[Tutor] recursive generator
roadierich at googlemail.com
Sun Mar 7 17:46:28 CET 2010
On 7 March 2010 12:58, spir <denis.spir at gmail.com> wrote:
> Is it possible at all to have a recursive generator? I think at a iterator for a recursive data structure (here, a trie). The following code does not work: it only yields a single value. Like if child.__iter__() were never called.
> def __iter__(self):
> ''' Iteration on (key,value) pairs. '''
> print '*',
> if self.holdsEntry:
> yield (self.key,self.value)
> for child in self.children:
> print "<",
> print ">",
> raise StopIteration
> With the debug prints in code above, "for e in t: print e" outputs:
> * ('', 0)
> < > < > < > < > < > < > < > < >
> print len(t.children) # --> 9
> Why is no child.__iter__() executed at all? I imagine this can be caused by the special feature of a generator recording current execution point. (But then, is it at all possible to have a call in a generator? Or does the issue only appear whan the callee is a generator itself?) Else, the must be an obvious error in my code.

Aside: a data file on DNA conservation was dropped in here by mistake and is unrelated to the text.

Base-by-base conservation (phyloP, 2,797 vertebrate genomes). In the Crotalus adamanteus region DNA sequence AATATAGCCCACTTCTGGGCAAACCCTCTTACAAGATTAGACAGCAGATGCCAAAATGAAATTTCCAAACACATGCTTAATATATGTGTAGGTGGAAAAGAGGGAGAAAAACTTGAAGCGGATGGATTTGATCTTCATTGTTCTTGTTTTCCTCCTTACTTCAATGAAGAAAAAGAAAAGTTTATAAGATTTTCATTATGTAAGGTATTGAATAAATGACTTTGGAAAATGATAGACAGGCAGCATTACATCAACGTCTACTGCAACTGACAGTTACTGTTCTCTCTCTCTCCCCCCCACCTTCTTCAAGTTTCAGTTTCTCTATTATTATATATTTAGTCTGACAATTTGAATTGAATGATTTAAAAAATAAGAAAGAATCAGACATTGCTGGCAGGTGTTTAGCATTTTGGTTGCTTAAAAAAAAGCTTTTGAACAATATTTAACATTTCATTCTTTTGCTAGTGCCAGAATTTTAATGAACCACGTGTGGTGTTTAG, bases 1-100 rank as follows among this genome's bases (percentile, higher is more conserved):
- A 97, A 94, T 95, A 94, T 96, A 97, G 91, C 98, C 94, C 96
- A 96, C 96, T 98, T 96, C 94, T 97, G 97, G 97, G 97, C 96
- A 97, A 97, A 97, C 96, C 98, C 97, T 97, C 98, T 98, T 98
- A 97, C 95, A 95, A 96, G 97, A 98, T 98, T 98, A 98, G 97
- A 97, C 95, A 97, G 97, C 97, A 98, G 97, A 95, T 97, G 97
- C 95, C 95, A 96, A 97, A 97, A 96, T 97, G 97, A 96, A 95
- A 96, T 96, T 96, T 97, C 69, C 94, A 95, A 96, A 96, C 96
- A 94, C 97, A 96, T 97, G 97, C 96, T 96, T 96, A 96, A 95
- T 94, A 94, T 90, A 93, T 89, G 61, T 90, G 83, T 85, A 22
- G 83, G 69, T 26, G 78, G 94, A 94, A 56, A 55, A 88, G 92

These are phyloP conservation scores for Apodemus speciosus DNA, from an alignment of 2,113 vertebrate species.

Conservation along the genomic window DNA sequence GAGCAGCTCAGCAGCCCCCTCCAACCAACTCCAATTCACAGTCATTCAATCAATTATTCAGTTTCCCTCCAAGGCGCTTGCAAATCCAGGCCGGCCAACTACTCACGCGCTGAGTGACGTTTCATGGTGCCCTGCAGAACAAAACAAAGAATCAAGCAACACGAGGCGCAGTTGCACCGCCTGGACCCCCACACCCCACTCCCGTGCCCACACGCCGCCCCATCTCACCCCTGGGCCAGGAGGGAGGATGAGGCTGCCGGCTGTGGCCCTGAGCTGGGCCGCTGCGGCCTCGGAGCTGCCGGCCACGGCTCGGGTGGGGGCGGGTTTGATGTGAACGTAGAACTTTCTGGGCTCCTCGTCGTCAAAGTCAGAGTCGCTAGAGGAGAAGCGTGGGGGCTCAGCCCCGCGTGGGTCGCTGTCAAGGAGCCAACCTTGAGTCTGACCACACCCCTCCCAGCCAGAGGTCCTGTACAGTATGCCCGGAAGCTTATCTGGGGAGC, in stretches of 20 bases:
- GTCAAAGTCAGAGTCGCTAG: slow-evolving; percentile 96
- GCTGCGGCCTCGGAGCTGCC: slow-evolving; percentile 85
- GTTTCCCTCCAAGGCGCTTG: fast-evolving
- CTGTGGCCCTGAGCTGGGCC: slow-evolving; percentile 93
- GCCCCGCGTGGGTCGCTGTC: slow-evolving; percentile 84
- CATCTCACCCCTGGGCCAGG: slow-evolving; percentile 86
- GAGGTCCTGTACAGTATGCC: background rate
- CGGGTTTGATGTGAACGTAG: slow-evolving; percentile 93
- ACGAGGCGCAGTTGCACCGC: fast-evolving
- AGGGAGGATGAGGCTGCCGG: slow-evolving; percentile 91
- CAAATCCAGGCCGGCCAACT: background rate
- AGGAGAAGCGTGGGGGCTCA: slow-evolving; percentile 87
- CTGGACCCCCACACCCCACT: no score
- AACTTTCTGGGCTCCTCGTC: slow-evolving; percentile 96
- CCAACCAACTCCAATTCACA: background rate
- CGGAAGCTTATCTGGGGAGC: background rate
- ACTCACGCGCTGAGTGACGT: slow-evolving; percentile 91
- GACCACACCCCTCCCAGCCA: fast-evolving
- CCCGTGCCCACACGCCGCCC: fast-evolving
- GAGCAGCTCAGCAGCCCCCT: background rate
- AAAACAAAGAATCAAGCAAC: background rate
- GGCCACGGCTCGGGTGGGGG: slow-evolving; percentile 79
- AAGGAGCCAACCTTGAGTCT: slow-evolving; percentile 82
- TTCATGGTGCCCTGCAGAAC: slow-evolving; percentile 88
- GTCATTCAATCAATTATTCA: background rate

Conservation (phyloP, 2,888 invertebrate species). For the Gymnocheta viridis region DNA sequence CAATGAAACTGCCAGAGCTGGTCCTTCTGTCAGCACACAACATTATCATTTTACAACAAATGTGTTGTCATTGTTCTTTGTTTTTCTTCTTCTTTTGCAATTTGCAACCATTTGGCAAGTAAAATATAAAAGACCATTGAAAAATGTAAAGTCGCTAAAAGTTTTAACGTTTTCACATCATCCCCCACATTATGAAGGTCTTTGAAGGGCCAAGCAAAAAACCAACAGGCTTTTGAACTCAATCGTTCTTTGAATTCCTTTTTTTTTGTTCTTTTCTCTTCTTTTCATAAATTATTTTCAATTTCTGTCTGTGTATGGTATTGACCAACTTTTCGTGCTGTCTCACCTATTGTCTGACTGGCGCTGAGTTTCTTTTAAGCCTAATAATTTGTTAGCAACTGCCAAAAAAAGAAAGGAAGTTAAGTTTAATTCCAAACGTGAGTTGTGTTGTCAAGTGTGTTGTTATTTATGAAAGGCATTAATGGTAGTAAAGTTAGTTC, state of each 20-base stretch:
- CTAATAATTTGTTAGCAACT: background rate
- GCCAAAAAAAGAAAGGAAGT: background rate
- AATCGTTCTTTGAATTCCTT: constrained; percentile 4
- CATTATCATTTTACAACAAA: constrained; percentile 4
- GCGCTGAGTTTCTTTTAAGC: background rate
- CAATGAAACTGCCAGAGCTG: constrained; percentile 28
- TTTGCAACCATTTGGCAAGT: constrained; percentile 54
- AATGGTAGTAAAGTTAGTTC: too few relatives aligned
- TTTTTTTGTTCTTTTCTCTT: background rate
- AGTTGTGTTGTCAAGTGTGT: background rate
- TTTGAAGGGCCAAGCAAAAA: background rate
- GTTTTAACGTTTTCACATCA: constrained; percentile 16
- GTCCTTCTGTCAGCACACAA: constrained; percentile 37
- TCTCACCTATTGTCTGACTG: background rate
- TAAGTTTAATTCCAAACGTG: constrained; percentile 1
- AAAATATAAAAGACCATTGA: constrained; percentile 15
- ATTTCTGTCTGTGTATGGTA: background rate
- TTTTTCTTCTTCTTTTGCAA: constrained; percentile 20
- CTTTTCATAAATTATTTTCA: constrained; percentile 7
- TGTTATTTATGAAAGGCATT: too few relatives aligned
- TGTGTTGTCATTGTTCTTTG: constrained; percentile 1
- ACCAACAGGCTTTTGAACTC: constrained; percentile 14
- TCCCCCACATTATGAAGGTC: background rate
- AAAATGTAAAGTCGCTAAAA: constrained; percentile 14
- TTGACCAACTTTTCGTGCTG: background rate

> la vita e estrany
> Tutor maillist - Tutor at python.org
> To unsubscribe or change subscription options:
You are calling child.__iter__(), but it's return value is being thrown away.
What you want to be doing is something like
for child in self.children:
for val in child: #implicit call to child.__iter__()
Then, when the child.__iter__() is called, the returned iterator is
iterated, and the values are passed up the call stack. There's
probably a more terse way of doing this using itertools, but I think
this is probably more readable.
Hope this clears things up (a little, anyway...)
Rich "Roadie Rich" Lovely
Just because you CAN do something, doesn't necessarily mean you SHOULD.
In fact, more often than not, you probably SHOULDN'T. Especially if I
10 re-discover BASIC
30 PRINT "Profit"
40 GOTO 10
More information about the Tutor